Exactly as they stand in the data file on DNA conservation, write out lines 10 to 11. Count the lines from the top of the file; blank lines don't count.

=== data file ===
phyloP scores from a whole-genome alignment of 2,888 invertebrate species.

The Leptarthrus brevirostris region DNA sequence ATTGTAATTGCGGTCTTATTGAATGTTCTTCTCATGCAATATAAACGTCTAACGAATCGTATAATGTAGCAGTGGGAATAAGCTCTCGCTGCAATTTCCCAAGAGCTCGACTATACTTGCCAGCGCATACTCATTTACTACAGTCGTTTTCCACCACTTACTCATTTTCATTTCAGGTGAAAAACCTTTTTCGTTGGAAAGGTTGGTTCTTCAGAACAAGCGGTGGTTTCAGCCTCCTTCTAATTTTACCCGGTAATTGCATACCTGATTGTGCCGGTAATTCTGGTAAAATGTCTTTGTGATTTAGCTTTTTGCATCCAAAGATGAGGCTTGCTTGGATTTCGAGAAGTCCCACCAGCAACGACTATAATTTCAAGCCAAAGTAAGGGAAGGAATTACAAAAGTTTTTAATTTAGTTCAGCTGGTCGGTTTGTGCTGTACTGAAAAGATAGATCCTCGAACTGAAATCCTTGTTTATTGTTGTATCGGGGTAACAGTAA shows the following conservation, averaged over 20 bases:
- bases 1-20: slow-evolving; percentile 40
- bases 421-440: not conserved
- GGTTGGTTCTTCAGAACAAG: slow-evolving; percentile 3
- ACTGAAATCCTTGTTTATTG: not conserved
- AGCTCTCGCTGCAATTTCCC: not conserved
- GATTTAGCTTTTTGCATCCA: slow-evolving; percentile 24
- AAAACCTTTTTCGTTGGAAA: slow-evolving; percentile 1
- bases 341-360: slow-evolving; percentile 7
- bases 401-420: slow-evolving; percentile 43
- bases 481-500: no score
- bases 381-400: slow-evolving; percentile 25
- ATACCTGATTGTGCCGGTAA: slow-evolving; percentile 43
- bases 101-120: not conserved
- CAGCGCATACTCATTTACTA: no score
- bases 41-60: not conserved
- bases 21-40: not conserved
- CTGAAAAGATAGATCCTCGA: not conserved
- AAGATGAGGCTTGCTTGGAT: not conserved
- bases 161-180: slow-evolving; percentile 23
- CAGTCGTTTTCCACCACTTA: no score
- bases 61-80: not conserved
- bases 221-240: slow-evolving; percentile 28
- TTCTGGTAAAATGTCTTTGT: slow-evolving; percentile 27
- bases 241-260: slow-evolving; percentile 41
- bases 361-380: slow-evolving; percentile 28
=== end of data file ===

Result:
- bases 341-360: slow-evolving; percentile 7
- bases 401-420: slow-evolving; percentile 43